By the time disco, punk and hip hop emerged in the late 70s into the 1980s, Rolling Stone once again, gave little or no lip service. “Disco” was the target of a racist, sexist, homophobic fatwa imposed by the White rock establishment, which hamstrung the ability for Black artists to reach crossover markets. The magazine couldn’t be bothered with how bands like Death, Pure Hell, X-Ray Spex, and the almighty bad brains were transforming the punk and hardcore scene. They had zero clue on how Don Letts single-handedly introduced reggae into the British punk scene. Or how, in the wake of Bob Marley’s passing, artists like Steel Pulse, Black Uhuru, Peter Tosh and Third World carried the reggae art form forward, or how heavily they influenced Rolling Stone darlings like The Clash, The Police, and The Rolling Stones.
Grace Jones, the radical link between revolutionary Black artists like Labelle and Betty Davis, and multimedia pop divas like Madonna (and, by extension, Britney Spears, Katy Perry, Taylor Swift, Sia and others), never got a cover and was rarely featured.
The magazine resisted hip hop from the outset. Despite having a formidable presence on MTV for three years, it would take Run-DMC’s ‘Raisin’ Hell’ album—with their cover of “Walk This Way,” which resurrected Aerosmith’s flagging career—to totally blow up before Jann greenlit a RS cover story. Rolling Stone missed the train that saw Roxanne Shante, Queen Latifah, MC Lyte, giving Black women a strong foothold in the early days of hip hop. The ladies might have loved Cool James, but LL never got a Rolling Stone cover, yet The Beastie Boys made it three times in the 1990s (despite Cool J putting Rick Rubin, the Beasties guru, on the map).
Wenner resisted giving covers to Michael Jackson and Prince, the two biggest selling artists of any race, especially in the 80s. CBS Records head honcho Walter Yetnikoff had to issue similar threats to Wenner as he did to MTV in order for Rolling Stone to give Michael Jackson—who just sold 20 million units of Off The Wall—cover treatment. Prince had to endure racist vitriol and pelting from White fans opening for The Rolling Stones (documented in Billboard in December 1982) and sell 4.5 million copies of 1999 before being deemed worthy of a Rolling Stones cover in 1983.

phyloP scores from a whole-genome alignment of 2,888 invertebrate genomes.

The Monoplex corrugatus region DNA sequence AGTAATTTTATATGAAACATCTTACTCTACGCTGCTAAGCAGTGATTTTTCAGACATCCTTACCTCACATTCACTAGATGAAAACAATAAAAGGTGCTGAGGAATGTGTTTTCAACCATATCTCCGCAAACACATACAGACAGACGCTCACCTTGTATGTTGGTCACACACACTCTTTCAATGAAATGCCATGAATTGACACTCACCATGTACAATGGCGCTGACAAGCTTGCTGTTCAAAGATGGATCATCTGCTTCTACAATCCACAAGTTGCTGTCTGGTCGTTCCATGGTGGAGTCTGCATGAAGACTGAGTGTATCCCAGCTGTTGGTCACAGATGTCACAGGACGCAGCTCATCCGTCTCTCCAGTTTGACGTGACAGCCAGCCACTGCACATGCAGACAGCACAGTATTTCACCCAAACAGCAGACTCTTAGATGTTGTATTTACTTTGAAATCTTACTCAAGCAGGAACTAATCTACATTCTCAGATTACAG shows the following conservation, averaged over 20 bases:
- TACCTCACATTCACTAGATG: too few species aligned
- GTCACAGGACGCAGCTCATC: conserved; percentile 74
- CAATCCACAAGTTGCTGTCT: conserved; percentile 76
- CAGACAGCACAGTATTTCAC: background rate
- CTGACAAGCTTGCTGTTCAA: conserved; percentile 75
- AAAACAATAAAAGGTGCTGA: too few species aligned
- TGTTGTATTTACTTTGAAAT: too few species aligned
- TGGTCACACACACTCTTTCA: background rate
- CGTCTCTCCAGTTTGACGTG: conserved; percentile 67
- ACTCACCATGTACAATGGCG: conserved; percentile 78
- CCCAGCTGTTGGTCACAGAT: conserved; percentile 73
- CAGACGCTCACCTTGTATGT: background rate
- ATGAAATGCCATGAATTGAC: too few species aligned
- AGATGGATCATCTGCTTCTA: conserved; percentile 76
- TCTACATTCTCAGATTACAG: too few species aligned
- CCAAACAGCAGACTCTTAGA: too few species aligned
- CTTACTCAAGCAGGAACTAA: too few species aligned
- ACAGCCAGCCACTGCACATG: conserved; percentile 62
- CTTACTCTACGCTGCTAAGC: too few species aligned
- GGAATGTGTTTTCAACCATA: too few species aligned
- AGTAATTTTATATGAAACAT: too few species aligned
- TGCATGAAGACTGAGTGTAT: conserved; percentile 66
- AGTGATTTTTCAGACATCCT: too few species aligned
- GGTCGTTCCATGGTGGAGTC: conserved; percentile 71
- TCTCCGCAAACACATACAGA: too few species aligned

To be fair, Rolling Stone did show Living Colour and the Black Rock Coalition some love in the late 80s/early 90s (big up to David Fricke for holding Jann’s feet to the fire), gave some dap to Tracy Chapman, Lenny Kravitz, Roland Gift, Robert Cray, and Rage Against The Machine, but it appeared more reactive that proactive. Had Jann bothered to do a deeper dive, he would’ve discovered dynamic acts such as Fishbone, Sophia’s Toy, 24/7 Spyz, Meshell Ndegeocello, Urban Dance Squad, Kenna, Tasmin Archer, Tamar-Kali, Jean-Paul Bourelly, Kudu, Simi, Georgia Mulgrew, Stew & The Negro Problem, TV On The Radio, The Family Stand, Screaming Headless Torsos, and the late, great, sadly missed Sekou Sundiata, among many, many others.
We can go on ad infinitum, using various parts of various timelines, but the reality is the Jann Wenners of the world never gave Black excellence the consideration it demanded, because it would’ve shattered the myth of this rock n’ roll thing of ours as, frankly, a White construct. Anyone with a brain and access to Google could easily prove otherwise, but this notion has to be held up, pardon the phrase, by any means necessary.
But we know better. Again, Black people no longer have the luxury of being surprised—we haven’t for some time. Which is why we no longer have time for culturally tone deaf and vainglorious gatekeepers like Jann Wenner to validate Black excellence—they never have and they never will. If Black lives matter, then Black culture must matter. It is incumbent upon us all to elevate and support true cultural stewards who know and respect our work, its worth and call all others out on their self-serving contrivances.
To quote our late elder, Gil Scott-Heron, this ain’t no new thing.
Support The Arts!
Earl Douglas, Jr., Executive Director
Darrell M. McNeill, Director of Operations,
for the Black Rock Coalition
The Black Rock Coalition was formed in the fall of 1985 by Living Colour guitarist Vernon Reid, artist rep Konda Mason and the late Village Voice writer, musician Greg Tate as a means to fight the racist forces working within the music industry.